Acting US Defense Secretary Christopher Miller, after visiting US forces and American military leadership in Kabul on Tuesday, said that special operations forces were the first deployed in the war in Afghanistan and would likely be the last troops to leave the country, according to a Stars and Stripes report.  

The report said that Miller traveled to Camp Morehead, located south of Kabul, where US special operations forces train Afghan commandos, to hear from troops about the war from the ground. 

Peace talks  

On Wednesday, The High Council of National Reconciliation (HCNR) said that the meeting of the leadership committee of the council would be convened in the near future where it will clarify its main demands for the agenda of the peace negotiations. 

Abdullah Abdullah, chairman of the HCNR, said in a meeting that the negotiating team will be given all necessary directives and guidelines so that they can go to the next round of the talks with a clear agenda and directives. 
 
However, members of the peace negotiating team said that a lack of agenda for the talks will create challenges in the way of the process. 

A week has passed since the peace negotiating team representing the Islamic Republic of Afghanistan began their consultations in Kabul. However, there are concerns about political divisions within the process in Kabul.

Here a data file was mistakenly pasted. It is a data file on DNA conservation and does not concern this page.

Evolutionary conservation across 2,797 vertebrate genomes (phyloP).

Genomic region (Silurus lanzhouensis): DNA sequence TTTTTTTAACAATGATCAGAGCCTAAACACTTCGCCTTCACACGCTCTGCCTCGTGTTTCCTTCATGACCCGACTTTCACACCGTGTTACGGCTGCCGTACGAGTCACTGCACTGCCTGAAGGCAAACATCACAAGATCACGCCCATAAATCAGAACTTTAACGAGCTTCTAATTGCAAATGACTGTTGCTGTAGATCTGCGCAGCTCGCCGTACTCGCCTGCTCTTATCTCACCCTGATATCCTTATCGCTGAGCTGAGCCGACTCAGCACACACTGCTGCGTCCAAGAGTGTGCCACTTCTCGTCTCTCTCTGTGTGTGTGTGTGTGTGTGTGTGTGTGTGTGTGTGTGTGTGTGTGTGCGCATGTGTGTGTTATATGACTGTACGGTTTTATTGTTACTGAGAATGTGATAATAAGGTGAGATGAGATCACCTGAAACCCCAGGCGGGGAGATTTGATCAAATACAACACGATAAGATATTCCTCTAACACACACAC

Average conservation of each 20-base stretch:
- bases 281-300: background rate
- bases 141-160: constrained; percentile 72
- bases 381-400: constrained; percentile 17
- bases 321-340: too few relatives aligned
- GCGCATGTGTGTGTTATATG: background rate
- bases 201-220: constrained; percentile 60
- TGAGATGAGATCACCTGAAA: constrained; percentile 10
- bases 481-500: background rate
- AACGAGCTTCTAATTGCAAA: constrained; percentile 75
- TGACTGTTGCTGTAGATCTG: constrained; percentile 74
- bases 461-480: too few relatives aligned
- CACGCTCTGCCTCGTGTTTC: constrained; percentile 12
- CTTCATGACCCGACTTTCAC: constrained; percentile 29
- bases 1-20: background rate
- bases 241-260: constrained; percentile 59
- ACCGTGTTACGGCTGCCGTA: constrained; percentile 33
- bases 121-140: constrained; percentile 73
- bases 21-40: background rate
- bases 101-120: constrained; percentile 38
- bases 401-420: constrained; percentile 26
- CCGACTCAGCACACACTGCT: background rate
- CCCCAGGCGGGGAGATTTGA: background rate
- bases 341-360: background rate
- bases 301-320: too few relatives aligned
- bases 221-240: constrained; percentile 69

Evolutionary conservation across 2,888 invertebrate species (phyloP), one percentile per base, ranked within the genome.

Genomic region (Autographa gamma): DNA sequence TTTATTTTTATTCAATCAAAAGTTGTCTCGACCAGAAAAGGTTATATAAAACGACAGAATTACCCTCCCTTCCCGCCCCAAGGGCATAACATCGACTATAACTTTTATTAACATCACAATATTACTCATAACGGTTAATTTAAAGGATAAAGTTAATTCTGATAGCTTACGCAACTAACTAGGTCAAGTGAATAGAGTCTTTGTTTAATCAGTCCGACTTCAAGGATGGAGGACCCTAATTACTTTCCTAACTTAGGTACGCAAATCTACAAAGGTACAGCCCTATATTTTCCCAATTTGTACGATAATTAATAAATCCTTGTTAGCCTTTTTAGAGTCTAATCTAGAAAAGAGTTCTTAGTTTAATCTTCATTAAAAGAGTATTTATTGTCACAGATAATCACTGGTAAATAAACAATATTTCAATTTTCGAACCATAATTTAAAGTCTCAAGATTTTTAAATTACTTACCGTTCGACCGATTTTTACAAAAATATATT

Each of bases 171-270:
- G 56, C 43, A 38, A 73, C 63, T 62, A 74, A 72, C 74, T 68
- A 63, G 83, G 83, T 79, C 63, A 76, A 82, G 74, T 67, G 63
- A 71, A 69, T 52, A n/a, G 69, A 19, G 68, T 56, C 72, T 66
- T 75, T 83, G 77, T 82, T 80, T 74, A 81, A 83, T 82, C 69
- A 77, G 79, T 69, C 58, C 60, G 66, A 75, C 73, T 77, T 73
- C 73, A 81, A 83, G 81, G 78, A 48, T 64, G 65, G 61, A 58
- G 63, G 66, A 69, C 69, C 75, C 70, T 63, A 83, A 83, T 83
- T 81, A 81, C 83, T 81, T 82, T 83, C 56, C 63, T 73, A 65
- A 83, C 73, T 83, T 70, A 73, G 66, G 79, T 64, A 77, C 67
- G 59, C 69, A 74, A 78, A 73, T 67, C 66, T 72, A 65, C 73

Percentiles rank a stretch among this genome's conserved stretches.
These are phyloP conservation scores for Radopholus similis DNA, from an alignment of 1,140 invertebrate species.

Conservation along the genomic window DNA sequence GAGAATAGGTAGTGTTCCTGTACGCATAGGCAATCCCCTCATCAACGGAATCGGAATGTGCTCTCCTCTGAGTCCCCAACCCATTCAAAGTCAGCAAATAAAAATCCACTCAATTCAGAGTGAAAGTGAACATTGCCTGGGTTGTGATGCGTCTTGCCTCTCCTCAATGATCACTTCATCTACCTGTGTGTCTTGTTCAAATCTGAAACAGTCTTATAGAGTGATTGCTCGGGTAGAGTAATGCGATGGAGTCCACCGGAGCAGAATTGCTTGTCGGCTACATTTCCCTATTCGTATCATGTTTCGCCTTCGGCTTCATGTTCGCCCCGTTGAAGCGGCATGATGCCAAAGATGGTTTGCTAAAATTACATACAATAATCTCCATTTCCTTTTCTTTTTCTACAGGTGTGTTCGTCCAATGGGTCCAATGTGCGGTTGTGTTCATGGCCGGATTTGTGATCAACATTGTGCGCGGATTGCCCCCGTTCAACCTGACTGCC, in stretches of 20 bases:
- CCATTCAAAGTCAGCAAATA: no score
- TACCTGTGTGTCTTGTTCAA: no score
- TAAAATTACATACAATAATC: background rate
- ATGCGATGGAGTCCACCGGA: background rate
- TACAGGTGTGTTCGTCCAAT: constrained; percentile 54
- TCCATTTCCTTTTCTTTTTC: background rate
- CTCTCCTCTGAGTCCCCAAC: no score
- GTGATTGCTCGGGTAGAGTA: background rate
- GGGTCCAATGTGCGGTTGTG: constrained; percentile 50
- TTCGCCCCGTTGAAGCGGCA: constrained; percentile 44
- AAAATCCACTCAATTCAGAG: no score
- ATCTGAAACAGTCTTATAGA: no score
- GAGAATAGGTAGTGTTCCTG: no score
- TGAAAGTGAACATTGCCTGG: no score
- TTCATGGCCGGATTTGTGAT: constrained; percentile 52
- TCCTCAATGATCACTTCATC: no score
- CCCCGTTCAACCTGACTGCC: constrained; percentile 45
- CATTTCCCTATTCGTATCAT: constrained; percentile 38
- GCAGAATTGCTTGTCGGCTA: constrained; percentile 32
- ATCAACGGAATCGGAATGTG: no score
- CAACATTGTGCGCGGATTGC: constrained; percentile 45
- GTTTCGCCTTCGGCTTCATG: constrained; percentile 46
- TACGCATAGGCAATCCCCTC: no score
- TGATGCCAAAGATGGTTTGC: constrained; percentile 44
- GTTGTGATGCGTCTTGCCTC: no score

Recently Afghan President Ashraf Ghani called on the Taliban to conduct the next round of talks in Kabul. 

Targeted killings  

Yousuf Rasheed, CEO of the Free and Fair Election Forum of Afghanistan (FEFA), was killed by unknown gunmen in Kabul city on Wednesday morning. 

Rasheed and his driver Sami were killed on Wednesday in the Tani Koot area in PD7 of Kabul city while he was on his way to the office and gunmen started shooting at his vehicle, Abdul Baqi Rasheed, his brother, said.   

No group including the Taliban has claimed responsibility for the attack yet.  

The assassination of Rasheed follows the killing of Rahmad Nikzad, journalist and chair of Ghazni’s Association of Journalists, and five doctors in the last three days. Other recent victims are Yama Siawash, former TOLOnews anchor, and Malalai Maiwand, journalist and women’s rights activist. 

“The last months in Afghanistan have seen a worrying trend of systematic targeted attacks and killings of journalists, human rights defenders, civil society representatives and civil servants,” said EU’s foreign policy chief Josep Borrell.  

"The EU expects transparent and thorough investigations of all these attacks and assassinations. The perpetrators and those ordering these crimes, regardless of affiliation, should be held accountable in fair trials," Borrell said.  

"UNAMA mourns the loss of so many outstanding citizens, condemns those responsible and urges authorities to bring them to account,” the UN organization said in a statement.  

“Targeted killings of civilians are taking place at a deeply disturbing rate in Afghanistan,” it said, adding that “In the last four days alone Afghanistan has seen the killing of a well-known journalist, a group of medics and head of a leading election watchdog. Such dreadful attacks are rarely claimed and frequently focus on those working for an open society."  

“The UN repeats its call for a sustained reduction in violence. Lives and gains must be protected, with spoilers prevented from undermining the vital peace negotiations, due to resume 5 January,” it added.  

Also, the US Chargé d’Affaires Ross Wilson said Rasheed was a "dedicated and steadfast advocate for representative democracy in Afghanistan."  

"He worked tirelessly for years to ensure free and transparent elections that engaged all Afghans. His death is a loss for his family, friends and nation," Wilson said.  

Share this post